Working with Ex-Offenders: Gibran Case Studies
Case A‘A’ asked for a one-to-one on the 21st January 2014. ‘A’ is aged 20; she had experienced homelessness at various points in her life. ‘A’ told the Outreach Worker that there were times when she felt angry and frustrated.
When explored a bit further it was noted that these feelings of anger escalated when people told her she was a ‘bad mother’. This had led to her offending behaviour. There were a range of complexities including abuse as a child, the removal of her own child and continued negative experiences which had contributed to her negative perception of herself. ‘A’ presented as vulnerable, with possible learning difficulties; she also had low self-esteem and stated that she had never had any friends and felt very isolated. Her immediate needs included help with an NHS dentist and opening a bank account – these very practical things were important to her.
A's future plans were to:
- Secure her tenancy agreement – to increase stability.
- Attend college – to widen her future prospects of employment.
- Access parenting skills – she felt this would be a positive step to help her obtain longer contact with her child
- Access BWW – to help with her emotional difficulties.
Gibran loaned ‘A’ a notebook computer so that she could begin accessing the Big White Wall straight away. Gibran also paid the first month subscription to an internet dongle; ‘A’ was able to finance the following month herself. The Outreach Worker provided weekly one-to-one support; exploring courses for her to access, attending the local library with her to register for Learn Direct, linking up with Gwent Families First and supporting her to explore options regarding parenting courses. ‘A’ has now completed her unpaid work hours but continues to access support from Gibran.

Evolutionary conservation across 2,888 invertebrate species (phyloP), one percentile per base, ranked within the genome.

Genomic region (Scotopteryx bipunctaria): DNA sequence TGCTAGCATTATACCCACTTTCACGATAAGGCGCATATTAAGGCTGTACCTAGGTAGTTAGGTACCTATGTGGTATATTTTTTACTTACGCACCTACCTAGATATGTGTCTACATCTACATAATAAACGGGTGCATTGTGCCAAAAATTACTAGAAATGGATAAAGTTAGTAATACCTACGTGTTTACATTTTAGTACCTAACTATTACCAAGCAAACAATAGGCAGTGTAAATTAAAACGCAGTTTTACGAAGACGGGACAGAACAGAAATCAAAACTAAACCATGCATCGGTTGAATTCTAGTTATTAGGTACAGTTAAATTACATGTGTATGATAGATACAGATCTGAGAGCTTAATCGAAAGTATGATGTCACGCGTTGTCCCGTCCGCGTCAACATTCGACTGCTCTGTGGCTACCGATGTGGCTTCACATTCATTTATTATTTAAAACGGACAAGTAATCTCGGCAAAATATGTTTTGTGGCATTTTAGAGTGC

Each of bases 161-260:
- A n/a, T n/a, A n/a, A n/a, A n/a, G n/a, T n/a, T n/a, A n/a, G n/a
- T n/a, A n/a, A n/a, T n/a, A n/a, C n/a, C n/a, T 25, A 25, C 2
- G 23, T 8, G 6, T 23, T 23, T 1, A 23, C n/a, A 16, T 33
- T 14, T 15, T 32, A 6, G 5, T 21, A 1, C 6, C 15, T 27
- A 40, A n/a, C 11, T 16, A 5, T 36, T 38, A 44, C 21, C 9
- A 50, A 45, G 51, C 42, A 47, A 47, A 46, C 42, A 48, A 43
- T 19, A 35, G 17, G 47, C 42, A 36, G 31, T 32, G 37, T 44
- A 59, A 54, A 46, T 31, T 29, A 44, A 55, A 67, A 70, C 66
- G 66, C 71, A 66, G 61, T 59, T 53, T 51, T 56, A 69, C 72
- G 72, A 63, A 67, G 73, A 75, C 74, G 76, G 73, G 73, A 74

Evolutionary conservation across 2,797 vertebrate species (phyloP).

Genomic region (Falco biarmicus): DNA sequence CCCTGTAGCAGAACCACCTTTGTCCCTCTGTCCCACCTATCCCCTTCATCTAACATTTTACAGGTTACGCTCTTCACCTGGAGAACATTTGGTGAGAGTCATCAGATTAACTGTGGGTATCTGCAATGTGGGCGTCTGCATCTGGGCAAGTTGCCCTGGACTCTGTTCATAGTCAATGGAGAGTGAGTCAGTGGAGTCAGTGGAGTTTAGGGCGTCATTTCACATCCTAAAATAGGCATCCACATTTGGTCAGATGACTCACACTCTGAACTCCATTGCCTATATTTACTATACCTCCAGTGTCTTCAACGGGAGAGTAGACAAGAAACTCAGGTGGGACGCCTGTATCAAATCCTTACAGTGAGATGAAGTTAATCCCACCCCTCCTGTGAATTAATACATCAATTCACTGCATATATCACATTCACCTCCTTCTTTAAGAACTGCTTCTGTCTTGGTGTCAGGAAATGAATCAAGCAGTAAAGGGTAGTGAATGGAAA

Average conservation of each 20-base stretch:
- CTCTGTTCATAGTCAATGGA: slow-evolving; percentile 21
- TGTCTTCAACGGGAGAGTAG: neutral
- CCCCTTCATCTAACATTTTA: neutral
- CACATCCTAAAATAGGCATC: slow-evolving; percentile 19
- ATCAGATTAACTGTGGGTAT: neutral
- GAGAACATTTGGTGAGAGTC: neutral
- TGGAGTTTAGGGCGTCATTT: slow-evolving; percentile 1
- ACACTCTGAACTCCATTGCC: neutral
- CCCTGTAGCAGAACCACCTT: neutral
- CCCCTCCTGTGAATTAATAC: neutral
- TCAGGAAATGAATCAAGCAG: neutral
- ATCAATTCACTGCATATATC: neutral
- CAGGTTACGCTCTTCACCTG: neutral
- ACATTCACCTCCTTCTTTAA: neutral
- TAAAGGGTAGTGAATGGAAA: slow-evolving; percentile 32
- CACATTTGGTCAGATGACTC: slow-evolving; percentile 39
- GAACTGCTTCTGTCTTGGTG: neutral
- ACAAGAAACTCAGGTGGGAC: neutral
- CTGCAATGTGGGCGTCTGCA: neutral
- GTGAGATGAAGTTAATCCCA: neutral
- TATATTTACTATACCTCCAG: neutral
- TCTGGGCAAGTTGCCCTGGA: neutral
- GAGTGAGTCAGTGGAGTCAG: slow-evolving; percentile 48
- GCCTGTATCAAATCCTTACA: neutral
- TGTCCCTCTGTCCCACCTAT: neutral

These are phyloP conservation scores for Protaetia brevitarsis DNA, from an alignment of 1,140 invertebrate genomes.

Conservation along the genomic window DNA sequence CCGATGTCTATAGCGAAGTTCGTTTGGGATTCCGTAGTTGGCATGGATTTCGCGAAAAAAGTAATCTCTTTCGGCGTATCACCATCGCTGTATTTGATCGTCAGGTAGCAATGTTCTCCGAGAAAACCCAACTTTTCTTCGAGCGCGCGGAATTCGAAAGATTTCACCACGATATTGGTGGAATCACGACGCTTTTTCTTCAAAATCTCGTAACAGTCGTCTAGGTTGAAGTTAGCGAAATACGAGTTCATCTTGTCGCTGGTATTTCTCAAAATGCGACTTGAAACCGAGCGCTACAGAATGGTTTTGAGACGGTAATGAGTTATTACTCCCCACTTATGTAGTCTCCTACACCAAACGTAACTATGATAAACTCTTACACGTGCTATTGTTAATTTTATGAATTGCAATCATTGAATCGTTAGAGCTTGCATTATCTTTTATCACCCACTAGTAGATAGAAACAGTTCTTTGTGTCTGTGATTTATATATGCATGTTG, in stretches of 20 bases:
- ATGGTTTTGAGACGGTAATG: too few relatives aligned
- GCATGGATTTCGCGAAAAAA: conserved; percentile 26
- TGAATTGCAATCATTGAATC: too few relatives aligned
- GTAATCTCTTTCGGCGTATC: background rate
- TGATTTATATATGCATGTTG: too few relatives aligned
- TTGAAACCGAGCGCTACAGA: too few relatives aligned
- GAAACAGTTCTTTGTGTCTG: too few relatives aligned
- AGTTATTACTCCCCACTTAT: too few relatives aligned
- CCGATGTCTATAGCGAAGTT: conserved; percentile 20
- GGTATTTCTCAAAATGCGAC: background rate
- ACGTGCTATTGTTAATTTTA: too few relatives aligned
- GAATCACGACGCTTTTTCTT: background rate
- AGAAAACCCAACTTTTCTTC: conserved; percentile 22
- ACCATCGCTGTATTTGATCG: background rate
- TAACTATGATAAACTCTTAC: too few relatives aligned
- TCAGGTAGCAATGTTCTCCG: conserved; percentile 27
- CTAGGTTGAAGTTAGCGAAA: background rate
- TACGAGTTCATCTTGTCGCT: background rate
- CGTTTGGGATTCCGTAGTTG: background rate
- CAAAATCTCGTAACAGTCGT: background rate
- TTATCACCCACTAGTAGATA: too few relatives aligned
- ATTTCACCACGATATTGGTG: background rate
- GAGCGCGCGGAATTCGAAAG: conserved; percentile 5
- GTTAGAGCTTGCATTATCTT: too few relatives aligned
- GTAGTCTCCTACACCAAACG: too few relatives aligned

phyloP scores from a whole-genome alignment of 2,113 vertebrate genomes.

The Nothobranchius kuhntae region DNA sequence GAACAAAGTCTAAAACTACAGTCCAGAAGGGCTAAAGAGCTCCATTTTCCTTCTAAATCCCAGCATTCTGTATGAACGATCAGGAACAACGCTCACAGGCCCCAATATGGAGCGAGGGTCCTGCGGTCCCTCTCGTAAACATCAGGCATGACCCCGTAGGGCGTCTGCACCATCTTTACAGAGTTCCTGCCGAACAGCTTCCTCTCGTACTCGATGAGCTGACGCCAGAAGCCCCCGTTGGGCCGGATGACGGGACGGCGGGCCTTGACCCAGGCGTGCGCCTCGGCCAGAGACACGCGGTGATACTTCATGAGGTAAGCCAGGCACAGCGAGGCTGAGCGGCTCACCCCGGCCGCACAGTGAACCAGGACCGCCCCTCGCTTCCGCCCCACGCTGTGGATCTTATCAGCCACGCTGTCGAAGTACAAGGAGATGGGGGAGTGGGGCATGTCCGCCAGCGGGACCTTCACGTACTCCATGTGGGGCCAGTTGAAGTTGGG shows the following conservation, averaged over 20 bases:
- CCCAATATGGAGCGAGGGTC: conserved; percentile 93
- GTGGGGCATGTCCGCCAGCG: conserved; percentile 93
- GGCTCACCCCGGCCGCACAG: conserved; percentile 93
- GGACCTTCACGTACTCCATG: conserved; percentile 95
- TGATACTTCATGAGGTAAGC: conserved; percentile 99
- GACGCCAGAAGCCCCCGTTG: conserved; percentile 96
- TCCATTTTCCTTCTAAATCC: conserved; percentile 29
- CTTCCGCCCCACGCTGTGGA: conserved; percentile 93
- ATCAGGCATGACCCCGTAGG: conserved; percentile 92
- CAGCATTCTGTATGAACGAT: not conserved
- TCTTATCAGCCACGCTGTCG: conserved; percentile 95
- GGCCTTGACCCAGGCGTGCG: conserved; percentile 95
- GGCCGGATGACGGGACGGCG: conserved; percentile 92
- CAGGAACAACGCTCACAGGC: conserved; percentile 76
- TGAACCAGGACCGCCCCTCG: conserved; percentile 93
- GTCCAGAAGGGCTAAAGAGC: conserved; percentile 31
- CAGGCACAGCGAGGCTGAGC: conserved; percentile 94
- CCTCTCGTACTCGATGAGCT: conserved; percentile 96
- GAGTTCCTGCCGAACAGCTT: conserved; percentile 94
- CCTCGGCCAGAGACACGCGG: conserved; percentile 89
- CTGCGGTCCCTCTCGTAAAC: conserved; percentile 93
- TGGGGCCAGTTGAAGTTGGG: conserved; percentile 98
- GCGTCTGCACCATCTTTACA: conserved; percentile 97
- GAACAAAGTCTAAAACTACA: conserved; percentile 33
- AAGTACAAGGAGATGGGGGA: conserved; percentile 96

An Outreach Worker meets with ‘A’ in her community to support her with her action plan. ‘A’ is using the BWW and reported that she felt she was making progress with her depression and that her boyfriend had noticed a positive change in her attitude and wellbeing. ‘A’ has received 16 hours of one-to-one support to date, and this will continue until she no longer requires this.
Case B‘B’ asked for a one-to-one on the 14th January 2014. Aged 20 years old, ‘B’ felt that access to university was prohibited to her due to her conviction. ‘B’ was upset and disillusioned; she had completed a college course and achieved a distinction but felt it a waste of time as she would not get into university.
During the weeks that followed, we:
- Researched the universities that were providing the course that ‘B’ wanted to access.
- Telephoned the appropriate universities and asked about their policy for disclosure and whether a DBS was a requirement of this particular course.
- We provided information on disclosure and supported ‘B’ to draft a letter of disclosure.
‘B’ completed her unpaid work and was excited about her future in University – no further work was required.
Case C‘C’ asked for a one-to-one on the 18th March 2014. Aged 22 years old, ‘C’ presented as a vulnerable woman with some complex needs; her self-esteem and confidence were so low that she was not able to contact people on the telephone and express her needs. Her one-to-one identified that she needed support with housing, children, employment training and education, and court fines.
We have been working on the following issues:
- Children: Contact was broken with her children when she went into custody. Gibran contacted and liaised with the relevant people at Social Services and facilitated a conversation between ‘C’ and Social Services, helping her to re-establish contact with her children.
- Housing: We completed a common housing application with ‘C’ and provided her with information on housing benefit, how to access a paper bond and letting agents in the private sector that have landlords who accept paper housing bonds.
The work with ‘C’ continues as she works towards completing her unpaid work.